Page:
Publish dateSaturday 23 March 2019 - 19:45
Story Code : 181939
China, U.S., Russia meet on Afghanistan issue, agree on further talks
A trilateral two-day meeting on the Afghanistan issue ended here on Friday, as representatives of China, the United States and Russia agreed to hold further talks regarding the issue.
AVA- Chinese special envoy for Afghanistan affairs Deng Xijun, U.S. Special Representative for Afghanistan Reconciliation Zalmay Khalilzad and Russian Presidential Special Representative Zamir Kabulov attended the meeting starting Thursday, during which they discussed the ongoing peace process in Afghanistan and ways to promote peace, prosperity and security in the country.
The three parties emphasized that they respect the sovereignty, independence and territorial integrity of Afghanistan, as well as Afghanistan's right to make its own decisions on political, security and economic issues.
The three representatives also agreed to continue their consultations, and to decide via diplomatic channels the time and venue for their next meeting, in a bid to further promote the Afghan peace process, for which they will stay in contact.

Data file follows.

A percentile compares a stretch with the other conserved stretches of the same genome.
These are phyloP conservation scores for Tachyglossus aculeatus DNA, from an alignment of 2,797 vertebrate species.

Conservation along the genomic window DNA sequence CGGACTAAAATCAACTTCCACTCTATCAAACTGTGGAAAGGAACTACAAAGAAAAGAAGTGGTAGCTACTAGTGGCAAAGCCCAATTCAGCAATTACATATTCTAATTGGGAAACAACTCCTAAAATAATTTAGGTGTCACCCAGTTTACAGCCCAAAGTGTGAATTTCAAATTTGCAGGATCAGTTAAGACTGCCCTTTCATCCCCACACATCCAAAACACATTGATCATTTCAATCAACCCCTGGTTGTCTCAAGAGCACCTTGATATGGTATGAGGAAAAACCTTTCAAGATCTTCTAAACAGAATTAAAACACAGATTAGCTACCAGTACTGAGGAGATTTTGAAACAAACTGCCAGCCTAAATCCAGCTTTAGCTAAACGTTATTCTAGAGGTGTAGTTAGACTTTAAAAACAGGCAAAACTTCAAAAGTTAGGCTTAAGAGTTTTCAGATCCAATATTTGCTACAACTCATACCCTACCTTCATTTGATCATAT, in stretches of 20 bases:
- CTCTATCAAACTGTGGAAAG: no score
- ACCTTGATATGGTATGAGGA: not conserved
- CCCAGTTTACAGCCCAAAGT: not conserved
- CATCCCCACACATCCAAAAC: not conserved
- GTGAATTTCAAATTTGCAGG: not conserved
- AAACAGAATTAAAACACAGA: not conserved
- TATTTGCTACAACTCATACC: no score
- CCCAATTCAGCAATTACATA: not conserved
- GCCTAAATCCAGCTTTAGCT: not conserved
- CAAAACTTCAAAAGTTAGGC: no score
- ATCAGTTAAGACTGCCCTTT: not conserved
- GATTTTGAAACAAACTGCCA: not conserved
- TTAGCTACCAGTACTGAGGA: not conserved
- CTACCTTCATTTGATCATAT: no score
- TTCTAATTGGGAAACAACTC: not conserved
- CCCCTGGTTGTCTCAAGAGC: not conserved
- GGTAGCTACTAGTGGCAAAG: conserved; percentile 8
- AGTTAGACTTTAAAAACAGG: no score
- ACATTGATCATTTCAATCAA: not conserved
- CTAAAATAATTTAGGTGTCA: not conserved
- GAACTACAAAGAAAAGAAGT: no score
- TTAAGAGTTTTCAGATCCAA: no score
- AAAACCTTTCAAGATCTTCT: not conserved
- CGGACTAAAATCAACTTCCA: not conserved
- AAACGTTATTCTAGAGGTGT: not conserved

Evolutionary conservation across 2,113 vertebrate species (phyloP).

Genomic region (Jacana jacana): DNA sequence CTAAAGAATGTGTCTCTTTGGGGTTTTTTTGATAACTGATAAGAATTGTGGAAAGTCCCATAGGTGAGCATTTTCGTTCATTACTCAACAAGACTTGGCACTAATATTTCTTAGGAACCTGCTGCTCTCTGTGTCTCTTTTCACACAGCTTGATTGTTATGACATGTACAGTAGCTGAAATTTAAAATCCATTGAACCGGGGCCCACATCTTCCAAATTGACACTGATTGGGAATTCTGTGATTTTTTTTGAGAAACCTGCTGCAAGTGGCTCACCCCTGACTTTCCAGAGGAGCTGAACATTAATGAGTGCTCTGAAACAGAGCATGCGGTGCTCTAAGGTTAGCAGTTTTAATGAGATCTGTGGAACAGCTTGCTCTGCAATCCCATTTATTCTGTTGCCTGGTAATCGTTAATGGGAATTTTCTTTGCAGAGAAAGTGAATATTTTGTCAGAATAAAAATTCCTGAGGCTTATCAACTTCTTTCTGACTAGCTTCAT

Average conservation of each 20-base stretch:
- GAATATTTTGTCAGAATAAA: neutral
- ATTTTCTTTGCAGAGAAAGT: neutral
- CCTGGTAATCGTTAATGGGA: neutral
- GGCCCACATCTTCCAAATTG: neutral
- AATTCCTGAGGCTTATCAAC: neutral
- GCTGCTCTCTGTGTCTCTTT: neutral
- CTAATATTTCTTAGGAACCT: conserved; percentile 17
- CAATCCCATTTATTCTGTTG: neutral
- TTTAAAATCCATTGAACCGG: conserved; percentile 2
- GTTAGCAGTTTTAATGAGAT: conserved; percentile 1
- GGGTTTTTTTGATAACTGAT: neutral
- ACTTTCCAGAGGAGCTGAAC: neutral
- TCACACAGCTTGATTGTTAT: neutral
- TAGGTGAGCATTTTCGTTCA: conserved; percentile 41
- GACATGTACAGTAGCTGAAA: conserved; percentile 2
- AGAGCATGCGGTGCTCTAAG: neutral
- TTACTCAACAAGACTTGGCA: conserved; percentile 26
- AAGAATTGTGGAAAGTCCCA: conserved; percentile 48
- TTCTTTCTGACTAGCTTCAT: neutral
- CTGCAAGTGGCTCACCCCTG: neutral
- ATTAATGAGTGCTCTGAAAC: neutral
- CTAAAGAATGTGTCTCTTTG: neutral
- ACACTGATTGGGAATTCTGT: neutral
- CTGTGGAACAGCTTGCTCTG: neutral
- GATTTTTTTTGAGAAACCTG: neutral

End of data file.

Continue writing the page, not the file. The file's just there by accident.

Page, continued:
Also on the same day, the U.S. State Department said in a separate statement that "the parties exchanged views on the current status of the Afghan peace process" and discussed "common efforts to bring peace, prosperity, and security to Afghanistan."
The State Department has said earlier on March 20 that Khalilzad will host Deng, Kabulov and EU Special Envoy Roland Kobia at the State Department in the meeting.
Khalilzad said on March 13 that the peace talks between the United States and the Afghan Taliban have made progress after tough negotiations in Qatar and that conditions for achieving a peaceful settlement have improved.
However, Afghanistan's National Security Adviser Hamdullah Mohib said later in Washington that "Ambassador Khalilzad ... doesn't know how to negotiate or in fact there may be other reasons behind what he is doing."
He has reportedly refused to apologize for his remarks after the U.S. State Department expressed dissatisfaction.
It also remains unclear if the Taliban would like to talk directly with the Afghan government.
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